May/June 2022 issues of The Magazine of Fantasy & Science Fiction, Asimov’s Science Fiction, and
Analog Science Fiction & Fact. Cover art by Alan M. Clark, 123RF, and NASA
There’s a fine batch of print magazines piled on my nightstand this week. But the clear highlight is the return of James Enge’s delightful traveling wizard Morlock Ambrosius, who made his debut in Black Gate 8. “The Hunger” appears in in the pages of F&SF; Sam Tomaino at SF Revu calls it “Richly done fantasy with a lot of detail in so few pages.”
On the thirteenth of Bayring on her world with three moons, Tilsyni escapes her servitude in a house and dares to walk out into Skeleton Park, a very risky venture. She winds up joining a man who looks like an old peddler but is really a warrior named Morlock Ambrosius with a great sword. When animated skeletons attack, Morlock chops them up. But they just come back together. What can they do about them? Morlock finds a way.
The May/June print magazines contain stories by Norman Spinrad, Octavia Cade, Albert Cowdrey, Paul Di Filippo, Kristine Kathryn Rusch, Rich Larson, Sheila Finch, R. Garcia y Robertson, James Van Pelt, Bruce McAllister, Robert Reed, Adam-Troy Castro, C.H. Hung, Alice Towey, Jerry Oltion, Sean McMullen, Brendan DuBois, and many others.
The May/June F&SF contains a total of nineteen stories; Sam’s review highlights several others that clearly deserve attention. Here’s a sample.
“The Voice of a Thousand Years” by Fawaz Al-Matrouk
In his shop in Baghdad, Ibn Hashem hears a voice. It is coming from qanun, a stringed instrument he had bought years ago. It seems an alien visiting Earth was dying and could only transfer its spirit into a tree. The tree had been used to make the qanun. Can Ibn Hashem build an automaton to house its spirit? Beautifully written, poignant tale.
“Cold Trade” by Aliya Whiteley
The crew of the Artisan are successful traders. But what can they trade to the natives of this water world, giant solitary creatures who do not even notice them? One of them finds a way. But at what cost? Chilling ending.
“Give Me English” by Ai Jiang
Our narrator who has immigrated from China has had to sell most of her Chinese words. Words are now monetized and can be sold, traded, gambled, etc. This results in the usual inequities. Our narrator finds a way to deal with her problems. Interesting idea. Well written.
“The Canopy” by Norman Spinrad
Christine Schore is a real estate agent and lives on the 59th floor of her condo building. She comes home from work to find the elevator isn’t working. She can’t climb 59 stories but a passing cop offers to take her and some others (for a fee) to a place she can go up. In this near future New York, the government has coerced building owners to make their roof space available to the homeless or others who can’t afford rent. The buildings are connected by walkways and it is all called the Canopy. The people living on the roofs are called Canos. They have to pay to ride elevators up and down but some buildings, like hers, don’t allow even that. So Christine goes on a trip and learns quite a bit. Great story form an old pro.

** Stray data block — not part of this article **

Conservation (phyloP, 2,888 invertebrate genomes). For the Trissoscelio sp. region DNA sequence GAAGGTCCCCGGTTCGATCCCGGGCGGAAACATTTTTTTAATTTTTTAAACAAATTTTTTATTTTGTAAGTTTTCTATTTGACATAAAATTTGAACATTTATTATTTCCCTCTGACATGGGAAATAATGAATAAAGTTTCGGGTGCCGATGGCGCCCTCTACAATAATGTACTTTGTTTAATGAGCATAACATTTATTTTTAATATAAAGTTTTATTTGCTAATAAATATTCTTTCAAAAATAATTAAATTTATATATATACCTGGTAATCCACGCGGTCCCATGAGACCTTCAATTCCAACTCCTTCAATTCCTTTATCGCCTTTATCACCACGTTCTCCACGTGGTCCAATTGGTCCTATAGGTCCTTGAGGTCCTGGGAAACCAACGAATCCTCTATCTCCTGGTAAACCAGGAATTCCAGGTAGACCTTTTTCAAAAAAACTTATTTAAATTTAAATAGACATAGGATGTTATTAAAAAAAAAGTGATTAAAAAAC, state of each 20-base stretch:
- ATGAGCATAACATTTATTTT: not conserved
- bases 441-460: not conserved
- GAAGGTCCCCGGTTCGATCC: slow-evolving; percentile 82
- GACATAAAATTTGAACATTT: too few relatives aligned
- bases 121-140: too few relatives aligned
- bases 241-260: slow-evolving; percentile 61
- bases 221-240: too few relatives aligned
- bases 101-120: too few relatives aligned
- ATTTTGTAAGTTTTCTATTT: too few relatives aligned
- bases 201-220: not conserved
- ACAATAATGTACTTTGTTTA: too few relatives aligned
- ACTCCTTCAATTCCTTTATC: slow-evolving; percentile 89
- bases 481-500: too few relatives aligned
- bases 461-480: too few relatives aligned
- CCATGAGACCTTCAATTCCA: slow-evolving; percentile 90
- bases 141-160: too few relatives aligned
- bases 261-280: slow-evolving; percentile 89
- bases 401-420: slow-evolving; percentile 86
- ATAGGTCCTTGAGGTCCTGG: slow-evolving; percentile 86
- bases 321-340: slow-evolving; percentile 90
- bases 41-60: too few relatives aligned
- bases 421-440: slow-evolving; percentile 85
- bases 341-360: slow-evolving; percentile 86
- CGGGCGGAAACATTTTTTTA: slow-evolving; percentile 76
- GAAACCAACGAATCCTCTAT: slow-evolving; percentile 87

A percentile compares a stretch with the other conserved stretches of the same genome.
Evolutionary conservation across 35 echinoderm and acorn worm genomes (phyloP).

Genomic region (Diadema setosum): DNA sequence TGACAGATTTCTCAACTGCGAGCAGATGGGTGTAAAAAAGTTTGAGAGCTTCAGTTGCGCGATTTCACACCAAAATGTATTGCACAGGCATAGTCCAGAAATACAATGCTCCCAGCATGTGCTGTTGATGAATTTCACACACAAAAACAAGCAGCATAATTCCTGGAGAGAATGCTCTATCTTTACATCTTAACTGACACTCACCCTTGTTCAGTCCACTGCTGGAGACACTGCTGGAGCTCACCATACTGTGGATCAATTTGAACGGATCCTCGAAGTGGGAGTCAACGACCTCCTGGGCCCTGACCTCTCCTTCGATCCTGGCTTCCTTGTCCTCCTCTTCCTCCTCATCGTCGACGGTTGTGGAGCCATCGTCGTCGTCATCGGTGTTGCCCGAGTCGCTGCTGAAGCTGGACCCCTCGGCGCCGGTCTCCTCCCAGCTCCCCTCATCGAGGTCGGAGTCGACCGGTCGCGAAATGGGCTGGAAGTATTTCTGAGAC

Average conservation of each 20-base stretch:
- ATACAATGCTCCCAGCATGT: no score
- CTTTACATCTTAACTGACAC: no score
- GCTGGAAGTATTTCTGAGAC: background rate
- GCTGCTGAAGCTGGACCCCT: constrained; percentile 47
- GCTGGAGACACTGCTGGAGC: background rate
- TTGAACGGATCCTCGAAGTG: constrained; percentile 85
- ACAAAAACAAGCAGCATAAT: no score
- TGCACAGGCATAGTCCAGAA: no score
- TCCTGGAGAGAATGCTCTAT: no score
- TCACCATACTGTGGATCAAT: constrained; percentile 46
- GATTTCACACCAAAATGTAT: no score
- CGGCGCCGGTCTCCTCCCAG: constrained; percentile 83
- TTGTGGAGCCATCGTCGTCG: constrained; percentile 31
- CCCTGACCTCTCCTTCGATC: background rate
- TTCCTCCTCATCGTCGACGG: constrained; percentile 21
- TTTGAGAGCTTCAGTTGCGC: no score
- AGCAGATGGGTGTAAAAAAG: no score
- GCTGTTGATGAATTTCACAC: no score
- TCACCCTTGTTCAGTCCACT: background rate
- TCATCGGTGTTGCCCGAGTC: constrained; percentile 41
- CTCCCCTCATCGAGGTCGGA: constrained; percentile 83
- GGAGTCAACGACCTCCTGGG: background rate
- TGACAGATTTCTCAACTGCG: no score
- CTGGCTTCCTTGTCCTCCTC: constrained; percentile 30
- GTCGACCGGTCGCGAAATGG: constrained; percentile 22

“The Big Many” by Albert Cowdrey
The day after Dr. Abel Longman retires as head of a hospital and goes to live with his brother disasters begin to hit the world. It is 2084 and the U.S. has mostly recovered from the coasts being flooded by global warming. Here, earthquakes and tsunamis have destroyed the West Coast. Next, asteroids hit what is left of the American West. The impact triggers the volcano at Yellowstone National Park and that is an event like Vesuvius and Krakatoa, causing the deaths of millions. Through it, Abel is on a rescue mission saving his daughter and the man she loves. It’s been too long since I’ve read anything by Cowdrey and I’m glad he’s back. His stories are always great and I want to see more soon.
Read Sam’s complete coverage of May’s SF zines here.
Victoria Silverwolf reviews the latest Analog at Tangent Online.
“Burning the Ladder” by Adam-Troy Castro is the magazine’s only novella. Two women are stationed at a remote desert backwater on an alien world. They have both become indentured to the diplomatic corps as a desperate way to escape even worse lives. Their superior has assigned them to this useless and boring position as a form of punishment for minor offences against her authority. One of the women witnesses an alien child nearly killed by local predators. After saving its life, she learns that it was deliberately set out to die. Due to difficulty in understanding the local culture, the two fail to comprehend the reason for this seemingly cruel act. They attempt to take the child to a place of safety, only to face very difficult decisions when the truth is revealed…
Another abandoned child appears in “Boy in the Key of Forsaken” by Eric Del Carlo. The adult guardian of the title character leaves him alone in a place full of many different kinds of aliens, but no other humans. He becomes involved with beings who grow living starships, eventually taking a misshapen one, meant to be discarded, as his own. Together the two misfits face an impending war. The author creates truly exotic aliens, giving the story an effective sense of strangeness. Despite the threat of war, this is a gentle, heartwarming tale…